TAMPA — Since their last home game, the Bucs have been to Atlanta, to Pittsburgh, to New Orleans, a rough three-week stretch that has seen the defense give up 117 points.
Almost as well-traveled in that span is the special Bucs helmet with a green dot on the back, designating which defensive player hears the call from coaches and must line up his teammates correctly in the precious seconds before a snap.
"It's a big deal," coordinator Leslie Frazier said Thursday, addressing several changes on his defense. "For us, the signal-caller is really our quarterback on defense. He's the guy that kind of controls the huddle and gets everybody lined up and everybody playing the same defense."
Three linebackers have worn that helmet and handled those duties in the past four games. Middle linebacker Mason Foster had the opening two games, two close home losses. After he injured his shoulder, his replacement, Dane Fletcher, took over. After two games and a combined 80 points, the Bucs turned last weekend to weakside linebacker Lavonte David, who had those duties the previous two seasons.
And while the Bucs gave up 37 points and 500-plus yards in a 37-31 loss to the Saints, there was encouraging progress. After one interception in the first four games, there were three Sunday, and much more activity breaking up passes in the secondary.
How important is being lined up properly? Defensive tackle Gerald McCoy said an experienced quarterback like Baltimore's Joe Flacco can take advantage in a hurry. He pointed to the Saints' Drew Brees, who improvised a quick snap on his first third down Sunday, catching the defense unprepared and nearly connecting on a deep pass.
"Nobody was even set. We were all standing up. Flacco will do the same thing," McCoy said. "We have to be aligned. When you've got your feet set, it's easy to play fast. … You have to wait on the call. They're working on it."
McCoy said the transition back to David has been a good one, with progress in two practices this week. Foster may return Sunday after missing three games, but it appears David will continue to set up the defense.
Coach Lovie Smith had traditionally had his middle or "Mike" linebacker calling the defense, which is why Foster held that job, as he had for the Bucs as a rookie in 2011 before David arrived. Frazier said using an outside linebacker wasn't the plan, but is their best option now with David.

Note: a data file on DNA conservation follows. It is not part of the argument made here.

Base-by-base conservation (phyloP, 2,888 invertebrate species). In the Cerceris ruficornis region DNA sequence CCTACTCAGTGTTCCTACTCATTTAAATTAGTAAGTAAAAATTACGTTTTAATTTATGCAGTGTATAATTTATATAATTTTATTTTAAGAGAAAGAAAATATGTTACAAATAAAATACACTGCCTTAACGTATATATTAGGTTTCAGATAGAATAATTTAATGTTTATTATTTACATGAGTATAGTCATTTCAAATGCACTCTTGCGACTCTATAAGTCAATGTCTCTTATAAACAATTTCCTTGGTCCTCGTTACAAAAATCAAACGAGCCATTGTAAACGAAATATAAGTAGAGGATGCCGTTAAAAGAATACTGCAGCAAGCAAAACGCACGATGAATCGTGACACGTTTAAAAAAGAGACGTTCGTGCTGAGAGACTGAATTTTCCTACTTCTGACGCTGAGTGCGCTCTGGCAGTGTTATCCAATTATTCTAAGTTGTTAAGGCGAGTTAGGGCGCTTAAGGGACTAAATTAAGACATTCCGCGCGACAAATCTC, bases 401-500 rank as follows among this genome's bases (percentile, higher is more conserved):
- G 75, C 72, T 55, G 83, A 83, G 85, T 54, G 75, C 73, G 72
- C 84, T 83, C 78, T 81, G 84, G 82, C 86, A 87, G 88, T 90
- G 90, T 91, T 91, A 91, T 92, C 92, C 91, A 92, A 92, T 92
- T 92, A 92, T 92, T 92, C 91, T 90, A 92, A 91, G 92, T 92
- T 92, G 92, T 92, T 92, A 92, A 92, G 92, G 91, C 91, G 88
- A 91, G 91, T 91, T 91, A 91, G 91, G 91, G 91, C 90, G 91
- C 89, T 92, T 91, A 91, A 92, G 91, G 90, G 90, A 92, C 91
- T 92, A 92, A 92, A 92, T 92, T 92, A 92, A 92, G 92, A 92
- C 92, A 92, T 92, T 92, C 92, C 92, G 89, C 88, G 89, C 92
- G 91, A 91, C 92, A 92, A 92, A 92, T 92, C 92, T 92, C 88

"It wasn't as big an adjustment because he's confident in doing it and the guys are confident with him," Frazier said. "Ordinarily you'd like that to be your middle linebacker doing it, but we chose to go with Lavonte, and it worked out pretty good."
The lineup at linebacker has changed considerably since the start of the season — David has taken nearly every snap, but the outside linebackers have been fluid.
Jonathan Casillas, the primary strongside linebacker for the first three games, hasn't played a defensive snap the past two weeks, and Danny Lansanah has emerged, replacing Casillas two weeks ago, then moving into the nickel defense as well. After playing zero snaps in the opener, he didn't leave the field Sunday.
Smith has even shifted his defensive coordinator, as Frazier has moved to the coaches' booth the past two games after working from the sideline in the first three. He's found it easier to quickly identify offensive personnel changes from up high, which gives more time to respond with an ideal defensive look.
"That's important when you're calling," Frazier said. "It's worked out pretty good. It helped me get the calls in a lot sooner, being able to see it and have someone point it out to me as well. We'll see how it goes this week and moving forward, but it's worked well these last (two) weeks."
Contact Greg Auman at email@example.com and (813) 226-3346. Follow @gregauman.